Posted on September 5th, 2012
The names of the streets in Old Town are rather quaint, aren’t they? Duke, Prince, King, Queen, Princess. I’ve always found theses vestiges of colonialism amusing, because we don’t like kings in America. In fact, our nation was born out of rebellion to a king. Intersecting those monarchical streets are the names of patriots Washington (I presume for George), and Rt. 1 N & S Patrick & Henry, and as cars jam those intersections day by day I imagine the American Revolution played out over and over again in our traffic patterns.
A certain other clergyperson whom I will not name has a fascination for the British royalty, but for most in America, the only kings of interest are the Burger King and LeBron “King” James. Wealthy politicians across the political spectrum feign interest in the middle class, lest they appear as royals: out-of-touch with the hoi polloi.
The worship of the church, in general, has become far less like we are in the presence of the king, and much more like we are in a nightclub, coffee house, or theater. The great confession of the New Testament is Jesus is Lord; but the American church has demoted Him to co-pilot. “Hail, King of the Jews!”, the soldiers mocked, Whom the crowds had hailed the previous Sunday: “Hosanna! Blessed is He who comes in the name of the LORD, even the King of Israel!” Frequently, those seeking help from Jesus entreated Him as “Son of David,” the great king of Jewish antiquity.
We are products of our culture, and that’s not entirely bad. We are shaped more than we even realize by all the things around us: the word associations and nuances of the English language, the government school systems in which many of us were reared, the representative democracy of our government, the secular holidays taking precedence over the church’s holy days, the foods that are available to us, and on and on. We are products of this culture, and there are many things about it to love and be grateful for.
But one thing we must cast aside, and that is our aversion to kings. For tonight’s psalm, Ps. 72, announces to us the coronation of the King. It was written by Solomon, and possibly references the transfer of rule from David to Solomon in the opening verses: “Give the king your justice, O God, and your righteousness to the royal son! May he judge your people with righteousness, and your poor with justice!”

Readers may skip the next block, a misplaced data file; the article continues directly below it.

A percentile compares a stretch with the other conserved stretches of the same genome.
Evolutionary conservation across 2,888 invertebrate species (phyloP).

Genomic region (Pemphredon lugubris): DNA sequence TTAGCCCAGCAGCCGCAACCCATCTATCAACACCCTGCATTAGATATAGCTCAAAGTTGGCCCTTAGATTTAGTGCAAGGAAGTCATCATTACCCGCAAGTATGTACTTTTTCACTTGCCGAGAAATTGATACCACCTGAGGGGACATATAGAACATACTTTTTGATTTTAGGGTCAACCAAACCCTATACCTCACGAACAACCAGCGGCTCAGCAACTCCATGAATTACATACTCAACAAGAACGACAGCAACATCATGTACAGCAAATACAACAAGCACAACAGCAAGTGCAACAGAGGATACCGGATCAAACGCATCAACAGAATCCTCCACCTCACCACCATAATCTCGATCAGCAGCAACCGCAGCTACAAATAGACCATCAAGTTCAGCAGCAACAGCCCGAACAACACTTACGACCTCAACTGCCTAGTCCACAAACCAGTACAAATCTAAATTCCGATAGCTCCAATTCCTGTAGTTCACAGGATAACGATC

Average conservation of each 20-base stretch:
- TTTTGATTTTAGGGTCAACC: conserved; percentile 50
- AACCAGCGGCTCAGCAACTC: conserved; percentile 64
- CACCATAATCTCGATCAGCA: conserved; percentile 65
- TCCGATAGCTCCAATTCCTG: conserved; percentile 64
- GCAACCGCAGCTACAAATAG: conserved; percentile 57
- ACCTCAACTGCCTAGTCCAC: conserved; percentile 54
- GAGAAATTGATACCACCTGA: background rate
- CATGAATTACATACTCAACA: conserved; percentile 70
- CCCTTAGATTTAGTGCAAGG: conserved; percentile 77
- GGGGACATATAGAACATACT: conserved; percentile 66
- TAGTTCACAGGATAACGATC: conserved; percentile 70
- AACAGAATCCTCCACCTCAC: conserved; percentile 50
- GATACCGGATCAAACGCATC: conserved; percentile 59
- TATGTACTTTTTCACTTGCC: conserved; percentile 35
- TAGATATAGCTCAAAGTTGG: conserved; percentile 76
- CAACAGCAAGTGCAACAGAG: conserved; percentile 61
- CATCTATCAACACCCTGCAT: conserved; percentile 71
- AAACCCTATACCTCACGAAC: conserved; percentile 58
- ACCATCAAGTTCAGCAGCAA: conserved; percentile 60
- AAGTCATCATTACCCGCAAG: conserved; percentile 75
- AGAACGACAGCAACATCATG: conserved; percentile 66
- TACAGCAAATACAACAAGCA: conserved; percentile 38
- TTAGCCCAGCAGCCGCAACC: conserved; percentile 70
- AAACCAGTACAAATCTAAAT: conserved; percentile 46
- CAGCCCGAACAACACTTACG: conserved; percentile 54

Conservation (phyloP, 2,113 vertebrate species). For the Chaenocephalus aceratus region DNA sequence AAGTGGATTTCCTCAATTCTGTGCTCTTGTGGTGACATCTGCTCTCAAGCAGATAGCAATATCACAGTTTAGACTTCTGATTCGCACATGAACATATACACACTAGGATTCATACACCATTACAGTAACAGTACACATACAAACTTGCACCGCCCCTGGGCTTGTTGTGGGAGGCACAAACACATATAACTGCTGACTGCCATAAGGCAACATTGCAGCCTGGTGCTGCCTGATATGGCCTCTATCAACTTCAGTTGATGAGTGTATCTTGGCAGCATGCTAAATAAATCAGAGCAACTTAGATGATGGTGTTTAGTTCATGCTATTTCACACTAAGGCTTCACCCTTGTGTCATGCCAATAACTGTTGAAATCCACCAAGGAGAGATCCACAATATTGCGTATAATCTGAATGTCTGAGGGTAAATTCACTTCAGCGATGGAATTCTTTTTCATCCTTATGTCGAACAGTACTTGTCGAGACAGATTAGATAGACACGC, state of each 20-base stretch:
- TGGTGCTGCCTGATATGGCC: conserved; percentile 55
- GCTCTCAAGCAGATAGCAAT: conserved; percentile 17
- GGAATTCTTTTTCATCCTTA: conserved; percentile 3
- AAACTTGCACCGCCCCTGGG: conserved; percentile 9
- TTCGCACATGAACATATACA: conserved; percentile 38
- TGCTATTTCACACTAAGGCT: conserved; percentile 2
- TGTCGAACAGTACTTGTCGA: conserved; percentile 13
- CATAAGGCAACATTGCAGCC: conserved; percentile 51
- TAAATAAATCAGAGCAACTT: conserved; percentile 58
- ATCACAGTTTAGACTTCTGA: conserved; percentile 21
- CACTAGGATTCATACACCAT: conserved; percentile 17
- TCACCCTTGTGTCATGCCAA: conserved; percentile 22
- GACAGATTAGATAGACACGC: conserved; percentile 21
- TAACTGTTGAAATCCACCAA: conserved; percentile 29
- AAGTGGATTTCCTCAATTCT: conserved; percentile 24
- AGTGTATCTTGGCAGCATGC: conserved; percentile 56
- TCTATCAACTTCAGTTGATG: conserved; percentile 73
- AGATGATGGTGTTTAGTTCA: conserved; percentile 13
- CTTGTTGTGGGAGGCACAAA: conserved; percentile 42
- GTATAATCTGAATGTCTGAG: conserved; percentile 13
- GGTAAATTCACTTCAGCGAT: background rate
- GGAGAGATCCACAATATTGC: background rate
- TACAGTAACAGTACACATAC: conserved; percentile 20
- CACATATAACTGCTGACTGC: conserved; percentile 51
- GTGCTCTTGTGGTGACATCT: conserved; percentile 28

This concern for justice is nothing other than the wisdom for which Solomon prayed: wisdom to rule the people fairly, equitably, with justice. Solomon above all things asked God to make him a righteous king.
Solomon was a great king, but he also failed in many respects. The analysis of that failure is recorded in Ecclesiastes, which also reflects the failure of our human race, our sullying of the royal crown given to Adam as steward, vice-regent of the world acting on behalf of YHWH Sabaoth, King of angels, Emperor of the Universe.
Solomon’s son Rehoboam presided over the division of the kingdom, and the pious pray for its restoration. This will not come through waging war in the middle east, but will only come to pass when New Jerusalem descends from the heavens, dressed as a bride prepared for her Groom.
The inauguration of that kingdom, the coronation of the king began when the sages from the East came and bowed down before our Lord Jesus Christ, as was prophesied in tonight’s psalm: “May desert tribes bow down before him, and his enemies lick the dust! May the kings of Tarshish and of the coastlands render him tribute; may the kings of Sheba and Seba bring gifts!” Behold its fulfillment when the Magi came first to Jerusalem, and Herod trembled at the news of a newborn King. But behold, His royal throne was in His mother Mary’s arms, and in a feeding trough in Bethlehem.
Later Pilate, the proxy for the Roman Emperor, unwittingly preached the truth when He said, “Behold, your King!” and wrote the title, “Jesus of Nazareth, King of the Jews.” Placing the title on the cross, that tree became the throne, and we there see what kind of King Jesus is: “For he delivers the needy when he calls; the poor and him who has no helper. He has pity on the weak and the needy, and saves the lives of the needy.”
Therefore do we Christians set aside our horror at monarchy, and worship Jesus as King. The liturgy of the church therefore cannot ever be as a rock concert or a stage production, a lounge act or a therapy session. No, coming before the altar and receiving Him in His sacramental gifts is to come before the real presence of the King, and we as the Magi bow before Him, genuflect with reverence, and humbly petition His pardon. He is loving, He is merciful, He is kind, He is even friendly, but He is ever King. As kings from the East prostrated themselves even before an infant, so do we bow down even at the seemingly lowly incarnation of our Lord and King Jesus in the eucharist.
And there, on our knees, we hear His kind words ring out again, “Fear not, your sins are forgiven,” and we reply with gratitude, “Blessed be his glorious name forever, may the whole earth be filled with his glory! Amen and Amen!”